More than 2,000 of those trucks stolen were model-year 2004.
Even more full-size Ford pickups were stolen, which will make some purists grimly happy.
A total of 32,721 Fords were stolen last year, with 2,986 being 2006 models.
2. The Car for Everyone
The car Garcia worked so hard for was a 1998 Honda Civic. Thieves stole a whopping 7,578 of those cars last year.
Taking all model-years into account, 49,547 Honda Civics were stolen in 2016, placing it second on this list of most-stolen cars.
1. The Most-Stolen Car in the Country
If you guessed the Honda Accord was the No. 1 most-stolen car last year, you win a pony.
About 50,427 Honda Accords ended up stolen in 2016, and 7,527 of them were 1997 models.
How to Protect Your Car, No Matter the Make or Model
Don’t panic if you own a 1997 Honda Accord.
The NICB lists four simple tips that will make thieves leave your car alone. At least, they’ll make them think twice before going for the steering wheel. Remember these:
1. Always keep your doors locked. Also, never leave your keys inside your car. These may seem obvious, but they’re also common mistakes.
2. Anti-theft devices really work. Even a decoy, like a flashing light on the dash, might be enough to convince a thief to look elsewhere.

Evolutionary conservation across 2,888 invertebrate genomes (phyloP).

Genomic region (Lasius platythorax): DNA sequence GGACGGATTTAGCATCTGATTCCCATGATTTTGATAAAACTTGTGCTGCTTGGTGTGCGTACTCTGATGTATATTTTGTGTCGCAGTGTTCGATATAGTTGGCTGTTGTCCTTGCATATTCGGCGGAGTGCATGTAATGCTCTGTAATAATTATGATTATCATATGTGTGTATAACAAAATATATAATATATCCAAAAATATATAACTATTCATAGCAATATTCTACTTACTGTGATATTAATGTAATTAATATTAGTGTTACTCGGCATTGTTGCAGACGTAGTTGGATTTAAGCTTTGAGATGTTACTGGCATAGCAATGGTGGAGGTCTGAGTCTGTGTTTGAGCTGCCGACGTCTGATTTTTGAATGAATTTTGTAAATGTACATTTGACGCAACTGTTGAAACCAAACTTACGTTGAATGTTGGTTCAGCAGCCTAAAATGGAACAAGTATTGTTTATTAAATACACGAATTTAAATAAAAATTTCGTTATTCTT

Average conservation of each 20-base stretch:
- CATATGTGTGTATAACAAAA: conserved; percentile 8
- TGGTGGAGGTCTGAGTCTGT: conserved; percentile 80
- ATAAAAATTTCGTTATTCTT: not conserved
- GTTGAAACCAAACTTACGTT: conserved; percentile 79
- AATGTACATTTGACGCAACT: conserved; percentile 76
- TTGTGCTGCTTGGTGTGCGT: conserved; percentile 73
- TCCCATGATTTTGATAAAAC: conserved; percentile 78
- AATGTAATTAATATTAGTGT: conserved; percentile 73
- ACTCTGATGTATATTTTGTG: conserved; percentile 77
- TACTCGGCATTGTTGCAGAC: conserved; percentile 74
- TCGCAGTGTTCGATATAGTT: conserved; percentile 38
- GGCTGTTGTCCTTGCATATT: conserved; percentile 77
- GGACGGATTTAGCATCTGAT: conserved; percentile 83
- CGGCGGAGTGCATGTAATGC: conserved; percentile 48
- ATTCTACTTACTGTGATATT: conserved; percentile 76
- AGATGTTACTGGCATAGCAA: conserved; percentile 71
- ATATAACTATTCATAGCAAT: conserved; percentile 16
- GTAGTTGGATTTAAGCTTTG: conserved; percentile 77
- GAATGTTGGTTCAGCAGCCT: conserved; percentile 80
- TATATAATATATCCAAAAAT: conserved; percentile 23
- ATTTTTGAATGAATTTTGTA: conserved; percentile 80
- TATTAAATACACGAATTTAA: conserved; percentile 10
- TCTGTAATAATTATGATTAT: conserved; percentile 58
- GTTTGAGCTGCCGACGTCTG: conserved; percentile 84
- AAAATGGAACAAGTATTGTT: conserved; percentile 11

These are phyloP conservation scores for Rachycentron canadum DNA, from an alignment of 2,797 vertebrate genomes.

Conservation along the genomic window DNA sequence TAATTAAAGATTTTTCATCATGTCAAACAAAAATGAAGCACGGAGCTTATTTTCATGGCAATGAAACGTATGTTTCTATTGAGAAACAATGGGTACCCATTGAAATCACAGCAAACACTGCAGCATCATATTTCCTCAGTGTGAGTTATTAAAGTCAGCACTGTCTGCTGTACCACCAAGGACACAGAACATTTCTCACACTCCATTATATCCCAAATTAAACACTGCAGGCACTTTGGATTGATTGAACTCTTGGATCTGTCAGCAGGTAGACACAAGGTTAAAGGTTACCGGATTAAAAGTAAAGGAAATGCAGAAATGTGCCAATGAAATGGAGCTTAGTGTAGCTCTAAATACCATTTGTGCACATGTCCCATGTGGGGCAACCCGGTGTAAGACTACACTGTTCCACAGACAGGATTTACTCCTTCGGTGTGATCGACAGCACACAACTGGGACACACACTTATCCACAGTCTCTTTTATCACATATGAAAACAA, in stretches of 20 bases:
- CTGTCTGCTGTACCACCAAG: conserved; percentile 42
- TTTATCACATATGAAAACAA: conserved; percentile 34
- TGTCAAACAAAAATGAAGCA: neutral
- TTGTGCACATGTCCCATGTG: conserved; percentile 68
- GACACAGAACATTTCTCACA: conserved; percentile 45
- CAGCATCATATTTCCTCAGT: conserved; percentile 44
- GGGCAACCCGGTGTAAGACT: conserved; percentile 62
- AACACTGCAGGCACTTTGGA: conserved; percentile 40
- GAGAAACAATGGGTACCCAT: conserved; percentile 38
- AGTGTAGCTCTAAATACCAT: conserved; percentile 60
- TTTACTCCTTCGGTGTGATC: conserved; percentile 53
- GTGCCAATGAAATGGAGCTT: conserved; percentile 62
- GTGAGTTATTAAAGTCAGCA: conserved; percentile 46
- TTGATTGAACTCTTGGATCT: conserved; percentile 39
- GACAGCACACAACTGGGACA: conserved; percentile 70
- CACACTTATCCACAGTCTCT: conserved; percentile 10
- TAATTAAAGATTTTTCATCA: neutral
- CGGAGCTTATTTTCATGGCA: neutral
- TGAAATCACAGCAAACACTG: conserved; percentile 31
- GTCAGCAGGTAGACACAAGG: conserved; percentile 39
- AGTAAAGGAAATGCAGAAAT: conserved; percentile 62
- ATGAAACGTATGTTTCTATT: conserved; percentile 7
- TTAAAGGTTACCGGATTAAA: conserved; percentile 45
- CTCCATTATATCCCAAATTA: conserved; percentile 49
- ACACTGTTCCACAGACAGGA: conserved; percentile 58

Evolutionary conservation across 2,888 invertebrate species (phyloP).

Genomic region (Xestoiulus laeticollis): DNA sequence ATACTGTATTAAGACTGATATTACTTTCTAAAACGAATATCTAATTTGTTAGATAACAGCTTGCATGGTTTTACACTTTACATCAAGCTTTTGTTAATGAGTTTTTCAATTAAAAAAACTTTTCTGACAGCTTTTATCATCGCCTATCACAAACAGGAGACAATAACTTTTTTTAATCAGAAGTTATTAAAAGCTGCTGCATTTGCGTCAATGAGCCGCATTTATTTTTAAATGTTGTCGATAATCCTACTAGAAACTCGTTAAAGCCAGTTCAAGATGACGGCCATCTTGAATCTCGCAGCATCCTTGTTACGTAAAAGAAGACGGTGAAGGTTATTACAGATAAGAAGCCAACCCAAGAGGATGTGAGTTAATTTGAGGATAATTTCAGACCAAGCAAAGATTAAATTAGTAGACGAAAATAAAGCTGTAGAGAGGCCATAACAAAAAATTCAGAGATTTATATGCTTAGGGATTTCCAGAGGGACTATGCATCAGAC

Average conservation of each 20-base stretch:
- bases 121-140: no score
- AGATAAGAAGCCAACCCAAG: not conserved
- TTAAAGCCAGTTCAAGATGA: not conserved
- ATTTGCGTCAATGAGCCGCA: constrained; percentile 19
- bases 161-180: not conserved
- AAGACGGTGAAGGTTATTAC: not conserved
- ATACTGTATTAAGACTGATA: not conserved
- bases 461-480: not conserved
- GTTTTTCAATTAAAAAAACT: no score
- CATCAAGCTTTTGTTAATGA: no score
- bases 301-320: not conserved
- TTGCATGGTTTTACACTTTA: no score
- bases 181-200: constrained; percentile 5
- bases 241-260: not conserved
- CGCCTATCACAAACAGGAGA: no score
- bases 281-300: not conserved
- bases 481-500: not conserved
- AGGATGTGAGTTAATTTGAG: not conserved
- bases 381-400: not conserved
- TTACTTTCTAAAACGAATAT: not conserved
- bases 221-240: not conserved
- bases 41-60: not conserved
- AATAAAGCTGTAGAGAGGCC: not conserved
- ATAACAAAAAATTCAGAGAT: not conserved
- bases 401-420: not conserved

3. Newer anti-theft functions like kill switches and smart keys are making it much more difficult for thieves to get away with their targets. After all, the car has to drive in order for someone to drive away in it.
4. Finally, NICB recommends placing tracking devices into your car. Some newer automobiles offer this as an option, but you can also install a third-party version.
Sadly, there’s no evidence that manual transmissions actually help deter thieves. There are thieves out there who drive stick, at least according to car site Carbuzz.
If your car does get stolen, be sure to file a police report. Not every story of a stolen car ends in sadness. In fact, the story that opened this article, the one about Pedro Garcia, has a happy ending.
Pedro’s Story Concluded
When we left off, the teen was despairing over the loss of his car and the exorbitant fee the tow lot charged him.
“It’s just hard because that’s so much money for something I didn’t do,” Pedro told KPRC2 News. “It wasn’t my fault.”
The station ran a news story about Pedro and his plight, and phone calls began to pour in. Some viewers who saw the story wanted to help. One couple, Rene Reynolds and Dennis Woleben, volunteered to pay the entire storage fee.
“I hope it lets him know there are good people out there, there are generous people out there,” Woleben told KPRC2 News. “Not everyone wants to ‘get ya.’ I hope he uses [the money] for something—he wanted a laptop for college—I hope he uses it for that.”
Pedro told the station that he was astounded by the generosity.
“I really appreciate it,” he said. “We need more people like them, very loving, and I hope something great happens to them, also.”
Pedro told the station that he would, in fact, buy a laptop to help him in his studies.
So, if you own any of the cars on this list, take the precautions listed above. There are worse things in life than losing a car, but it’s always best to hang onto your stuff. If thieves end up stealing your car anyway, just think about the story of Pedro Garcia and the kindness of strangers that helped him through a tough spot.